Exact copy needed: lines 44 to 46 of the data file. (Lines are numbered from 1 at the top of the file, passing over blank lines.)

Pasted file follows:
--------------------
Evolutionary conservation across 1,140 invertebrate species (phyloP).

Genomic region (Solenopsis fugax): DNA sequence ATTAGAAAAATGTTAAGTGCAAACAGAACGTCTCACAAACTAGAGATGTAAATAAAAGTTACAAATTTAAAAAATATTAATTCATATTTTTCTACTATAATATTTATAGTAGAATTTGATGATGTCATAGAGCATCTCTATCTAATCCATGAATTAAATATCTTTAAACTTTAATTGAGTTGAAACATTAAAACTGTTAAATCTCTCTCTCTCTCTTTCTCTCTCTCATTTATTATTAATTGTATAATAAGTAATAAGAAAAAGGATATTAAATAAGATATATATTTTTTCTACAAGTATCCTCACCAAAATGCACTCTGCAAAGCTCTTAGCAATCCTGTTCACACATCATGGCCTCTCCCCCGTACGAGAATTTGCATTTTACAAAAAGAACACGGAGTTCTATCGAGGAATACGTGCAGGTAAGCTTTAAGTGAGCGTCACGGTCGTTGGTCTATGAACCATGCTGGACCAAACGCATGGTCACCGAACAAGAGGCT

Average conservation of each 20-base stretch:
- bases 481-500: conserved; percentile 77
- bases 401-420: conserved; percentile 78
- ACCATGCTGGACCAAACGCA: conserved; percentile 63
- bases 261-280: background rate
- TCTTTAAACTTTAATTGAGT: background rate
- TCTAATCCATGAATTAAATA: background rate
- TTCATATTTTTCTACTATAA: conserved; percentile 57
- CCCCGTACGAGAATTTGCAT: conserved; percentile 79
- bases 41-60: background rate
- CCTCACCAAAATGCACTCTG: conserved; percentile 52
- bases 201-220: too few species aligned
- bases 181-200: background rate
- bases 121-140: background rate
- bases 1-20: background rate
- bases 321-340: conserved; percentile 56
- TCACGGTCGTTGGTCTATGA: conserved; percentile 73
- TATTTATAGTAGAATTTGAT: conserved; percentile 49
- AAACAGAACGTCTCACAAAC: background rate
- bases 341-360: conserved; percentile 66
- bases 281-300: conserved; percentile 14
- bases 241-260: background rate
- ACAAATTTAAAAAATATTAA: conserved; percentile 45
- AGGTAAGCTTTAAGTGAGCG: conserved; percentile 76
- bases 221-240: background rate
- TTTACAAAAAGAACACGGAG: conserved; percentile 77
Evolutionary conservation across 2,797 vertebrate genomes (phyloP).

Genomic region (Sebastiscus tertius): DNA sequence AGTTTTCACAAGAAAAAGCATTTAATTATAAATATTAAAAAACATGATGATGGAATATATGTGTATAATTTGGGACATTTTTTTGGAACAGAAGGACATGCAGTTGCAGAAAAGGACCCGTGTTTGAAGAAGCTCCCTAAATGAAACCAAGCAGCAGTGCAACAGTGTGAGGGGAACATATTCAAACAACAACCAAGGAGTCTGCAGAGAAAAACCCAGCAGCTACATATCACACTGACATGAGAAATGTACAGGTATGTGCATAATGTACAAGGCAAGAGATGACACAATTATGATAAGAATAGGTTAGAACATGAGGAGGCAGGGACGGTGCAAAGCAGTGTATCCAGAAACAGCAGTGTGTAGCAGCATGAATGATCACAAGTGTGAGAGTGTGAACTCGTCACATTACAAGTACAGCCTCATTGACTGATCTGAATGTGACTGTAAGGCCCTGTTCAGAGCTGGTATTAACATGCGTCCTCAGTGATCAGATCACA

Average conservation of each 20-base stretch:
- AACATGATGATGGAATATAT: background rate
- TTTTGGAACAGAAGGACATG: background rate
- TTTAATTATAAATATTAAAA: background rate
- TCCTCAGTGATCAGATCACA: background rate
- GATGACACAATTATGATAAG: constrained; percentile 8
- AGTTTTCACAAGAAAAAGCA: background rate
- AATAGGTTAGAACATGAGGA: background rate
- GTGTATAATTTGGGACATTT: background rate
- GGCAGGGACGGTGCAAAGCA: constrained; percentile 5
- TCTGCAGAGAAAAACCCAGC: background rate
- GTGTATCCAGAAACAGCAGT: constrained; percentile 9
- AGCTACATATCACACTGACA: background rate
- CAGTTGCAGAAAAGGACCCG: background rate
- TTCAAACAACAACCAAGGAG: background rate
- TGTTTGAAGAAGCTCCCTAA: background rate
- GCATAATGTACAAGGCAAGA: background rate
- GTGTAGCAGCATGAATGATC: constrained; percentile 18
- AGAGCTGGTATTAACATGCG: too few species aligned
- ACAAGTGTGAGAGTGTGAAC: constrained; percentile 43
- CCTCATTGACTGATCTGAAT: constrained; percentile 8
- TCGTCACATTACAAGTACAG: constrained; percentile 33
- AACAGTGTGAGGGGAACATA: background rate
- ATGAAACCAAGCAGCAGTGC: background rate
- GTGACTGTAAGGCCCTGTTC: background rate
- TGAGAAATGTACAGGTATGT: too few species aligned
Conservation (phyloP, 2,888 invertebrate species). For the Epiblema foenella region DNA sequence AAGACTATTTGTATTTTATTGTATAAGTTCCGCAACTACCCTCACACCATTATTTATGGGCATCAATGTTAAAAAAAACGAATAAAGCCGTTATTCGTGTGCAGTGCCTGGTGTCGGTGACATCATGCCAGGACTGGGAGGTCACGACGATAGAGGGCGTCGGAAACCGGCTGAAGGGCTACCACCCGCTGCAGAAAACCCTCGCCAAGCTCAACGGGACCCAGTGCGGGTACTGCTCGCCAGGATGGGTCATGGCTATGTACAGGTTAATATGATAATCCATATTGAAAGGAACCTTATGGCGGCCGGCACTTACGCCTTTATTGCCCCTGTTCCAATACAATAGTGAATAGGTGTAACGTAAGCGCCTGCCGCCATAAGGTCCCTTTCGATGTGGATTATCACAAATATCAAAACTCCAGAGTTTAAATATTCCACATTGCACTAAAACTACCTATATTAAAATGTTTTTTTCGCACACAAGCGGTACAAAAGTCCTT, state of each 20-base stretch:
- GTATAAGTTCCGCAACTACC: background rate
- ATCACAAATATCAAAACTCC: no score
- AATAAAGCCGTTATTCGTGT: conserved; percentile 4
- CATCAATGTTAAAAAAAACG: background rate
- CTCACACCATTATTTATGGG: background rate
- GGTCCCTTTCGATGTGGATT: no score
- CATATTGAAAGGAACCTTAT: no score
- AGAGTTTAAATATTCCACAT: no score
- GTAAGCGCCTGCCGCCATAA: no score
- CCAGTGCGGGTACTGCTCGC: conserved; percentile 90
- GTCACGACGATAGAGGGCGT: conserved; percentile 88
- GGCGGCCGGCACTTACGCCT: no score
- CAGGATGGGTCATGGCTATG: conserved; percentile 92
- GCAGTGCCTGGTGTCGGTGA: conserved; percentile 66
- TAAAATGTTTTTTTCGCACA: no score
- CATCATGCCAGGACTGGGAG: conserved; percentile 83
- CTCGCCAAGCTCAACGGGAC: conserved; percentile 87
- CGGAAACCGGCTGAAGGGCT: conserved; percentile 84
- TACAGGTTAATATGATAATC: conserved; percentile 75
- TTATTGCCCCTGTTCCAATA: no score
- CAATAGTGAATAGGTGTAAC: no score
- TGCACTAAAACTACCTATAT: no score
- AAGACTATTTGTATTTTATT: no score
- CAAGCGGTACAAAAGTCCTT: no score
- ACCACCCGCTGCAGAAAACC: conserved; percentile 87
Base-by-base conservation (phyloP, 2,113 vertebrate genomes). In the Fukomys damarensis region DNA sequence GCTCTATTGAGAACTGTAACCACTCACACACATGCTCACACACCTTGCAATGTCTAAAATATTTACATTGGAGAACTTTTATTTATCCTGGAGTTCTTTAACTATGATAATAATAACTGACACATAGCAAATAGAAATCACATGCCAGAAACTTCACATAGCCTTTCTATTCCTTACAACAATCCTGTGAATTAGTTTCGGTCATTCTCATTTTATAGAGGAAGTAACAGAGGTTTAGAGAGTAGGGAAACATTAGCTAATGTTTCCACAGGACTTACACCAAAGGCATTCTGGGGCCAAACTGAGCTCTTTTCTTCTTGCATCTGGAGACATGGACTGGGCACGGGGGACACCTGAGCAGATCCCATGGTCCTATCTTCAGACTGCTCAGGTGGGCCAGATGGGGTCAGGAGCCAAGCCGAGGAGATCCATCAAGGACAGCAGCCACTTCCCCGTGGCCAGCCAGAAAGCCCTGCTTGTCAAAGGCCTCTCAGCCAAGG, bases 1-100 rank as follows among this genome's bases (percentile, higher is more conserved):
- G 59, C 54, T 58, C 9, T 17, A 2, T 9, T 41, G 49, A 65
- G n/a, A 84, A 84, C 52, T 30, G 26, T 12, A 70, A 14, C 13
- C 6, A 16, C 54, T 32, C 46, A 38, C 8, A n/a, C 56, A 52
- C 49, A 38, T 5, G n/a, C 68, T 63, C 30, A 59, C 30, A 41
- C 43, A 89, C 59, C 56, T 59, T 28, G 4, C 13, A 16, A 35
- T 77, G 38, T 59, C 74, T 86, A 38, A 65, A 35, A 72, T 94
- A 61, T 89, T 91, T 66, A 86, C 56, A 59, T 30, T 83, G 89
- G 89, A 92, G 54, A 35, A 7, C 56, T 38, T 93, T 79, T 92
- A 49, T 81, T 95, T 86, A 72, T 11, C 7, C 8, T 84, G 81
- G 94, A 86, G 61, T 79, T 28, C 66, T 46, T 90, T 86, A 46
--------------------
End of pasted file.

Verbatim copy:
- CAGTTGCAGAAAAGGACCCG: background rate
- TTCAAACAACAACCAAGGAG: background rate
- TGTTTGAAGAAGCTCCCTAA: background rate